Techie Apollo 14 question?

I know many changes were made to the CSM after Apollo 13, but here's one I am pondering: Did they make a change to the CO2 canisters so they would be interchangeable (after having to scramble to make the CM canisters work in the LM)? Or did they keep it the same and design a ready-made adapter for this purpose maybe??

9 Answers

Relevance
  • 1 decade ago
    Favorite Answer

    I don't know the answer but I understand your question.

    To help out others who may know, may I expand on your question by mentioning that the "canisters" you are referring to are the lithium hydroxide CO2 scrubbers.

    I'd like to know this answer too! I wonder what was done ... I sort of doubt that new, interchangeable canisters were designed, built and certified in time for Apollo 14 (or, for that matter, even before the Apollo program ended)

    • Login to reply the answers
  • 1 decade ago

    No, they did not redesign the lithium hydroxide canisters. That would have necessitated a total redesign of the air purification system, and would have been solving the wrong problem.

    The redesign they did carry out was effectively a simple case of moving the oxygen tanks to opposite sides of the service module and adapting the feedlines so that the loss of one tank would not damage the other. On Apollo 13 the explosion of one oxygen tank had damaged the feedlines from the other and allowed it to lose its oxygen to space as well. The oxygen on Apollo not only provided the atmosphere in the capsule it also provided one of the reactants for the fuel cells. These fuel cells combined oxygen and hydrogen to produce water and electricity. When the Apollo 13 CSM lost all its oxygen it also lost the ability to provide its own power. All it had left was the battery, and that would be needed for re-entry, when the service module was cut loose. For that reason it had to be powered down entirely, including the air purification system. The LM air circulation system was then the only system keeping the carbon dioxide levels down.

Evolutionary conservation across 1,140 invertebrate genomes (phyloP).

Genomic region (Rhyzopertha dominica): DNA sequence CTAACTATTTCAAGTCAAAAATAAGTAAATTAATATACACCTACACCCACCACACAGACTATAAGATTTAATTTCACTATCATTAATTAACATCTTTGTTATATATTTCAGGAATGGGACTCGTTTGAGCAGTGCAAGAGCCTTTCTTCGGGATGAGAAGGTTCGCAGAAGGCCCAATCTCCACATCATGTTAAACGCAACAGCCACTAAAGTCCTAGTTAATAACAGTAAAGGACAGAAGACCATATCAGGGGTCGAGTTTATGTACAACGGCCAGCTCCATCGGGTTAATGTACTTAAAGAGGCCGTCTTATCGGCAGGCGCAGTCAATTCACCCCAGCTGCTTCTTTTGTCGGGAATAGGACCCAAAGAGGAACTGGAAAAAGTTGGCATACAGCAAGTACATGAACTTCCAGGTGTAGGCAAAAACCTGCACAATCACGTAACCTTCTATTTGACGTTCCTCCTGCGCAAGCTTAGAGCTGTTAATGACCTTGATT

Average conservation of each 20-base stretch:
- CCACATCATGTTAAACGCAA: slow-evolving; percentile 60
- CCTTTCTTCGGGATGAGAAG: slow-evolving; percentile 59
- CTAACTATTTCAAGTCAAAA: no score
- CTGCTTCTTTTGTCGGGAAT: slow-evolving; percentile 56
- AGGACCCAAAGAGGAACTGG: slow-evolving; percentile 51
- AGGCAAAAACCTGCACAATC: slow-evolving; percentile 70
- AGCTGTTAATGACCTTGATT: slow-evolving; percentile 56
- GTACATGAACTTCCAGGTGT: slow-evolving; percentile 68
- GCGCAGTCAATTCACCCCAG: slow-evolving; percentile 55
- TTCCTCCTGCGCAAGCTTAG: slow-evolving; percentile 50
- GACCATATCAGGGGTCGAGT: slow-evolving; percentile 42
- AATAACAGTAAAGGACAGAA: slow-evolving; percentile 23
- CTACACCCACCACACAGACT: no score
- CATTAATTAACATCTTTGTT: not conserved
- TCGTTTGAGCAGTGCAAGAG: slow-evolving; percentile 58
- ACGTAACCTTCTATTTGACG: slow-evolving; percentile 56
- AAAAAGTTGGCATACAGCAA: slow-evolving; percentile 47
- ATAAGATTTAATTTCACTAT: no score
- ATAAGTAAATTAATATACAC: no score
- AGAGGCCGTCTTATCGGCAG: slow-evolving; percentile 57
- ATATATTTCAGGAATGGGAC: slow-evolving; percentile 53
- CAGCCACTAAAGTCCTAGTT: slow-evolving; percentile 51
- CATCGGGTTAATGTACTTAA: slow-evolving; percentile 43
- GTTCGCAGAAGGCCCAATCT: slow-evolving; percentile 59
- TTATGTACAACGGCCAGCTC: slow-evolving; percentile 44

The idea was that the redesign used from Apollo 14 onwards would prevent the total loss of CSM oxygen that necessitated the shutdown on Apollo 13. If the command module can be kept at least partially operational than the air filtration system can be kept on, so there is no need to jury-rig the LM system to take CSM LiOH canisters.

    • Login to reply the answers
  • 1 decade ago

    I also wonder if they ever changed the design. You can check the reference, nice pictures of CSM and LM canisters. Also there is a picture of the adapted CSM one used in Apollo 13.

    • Login to reply the answers
  • 1 decade ago

    I own an un-flown but flight ready lithium hydroxide scrubber sealed and dated 20th April 1972, four days after the launch of Apollo 16.

    It is identical to those used on 13 and weighs around 4kg.

    In general fifteen of these scrubbers were carried on each mission, two in use at any given time, and were on the check lists as a daily change item.

    • Login to reply the answers
  • How do you think about the answers? You can sign in to vote the answer.
  • Anonymous
    1 decade ago

    I don't think they changed the design at all.

    Source(s): I haven't a clue as to what I'm talking about. I just wanted to answer your question.
    • Login to reply the answers
  • Anonymous
    1 decade ago

    ? ?

    • Login to reply the answers
  • Anonymous
    1 decade ago

    I'm almost positive they DID change them to be interchangeable. That would have really made NASA look stupid to have the same thing happen again! At least they knew what to do if it did happen again - get the cardboard and the plastic and the tape, etc!

    • Login to reply the answers
  • Holden
    Lv 5
    1 decade ago

    They did redesign the oxy tank...

    • Login to reply the answers
  • 1 decade ago

    I don't think they made them interchangeble

    • Login to reply the answers
Still have questions? Get your answers by asking now.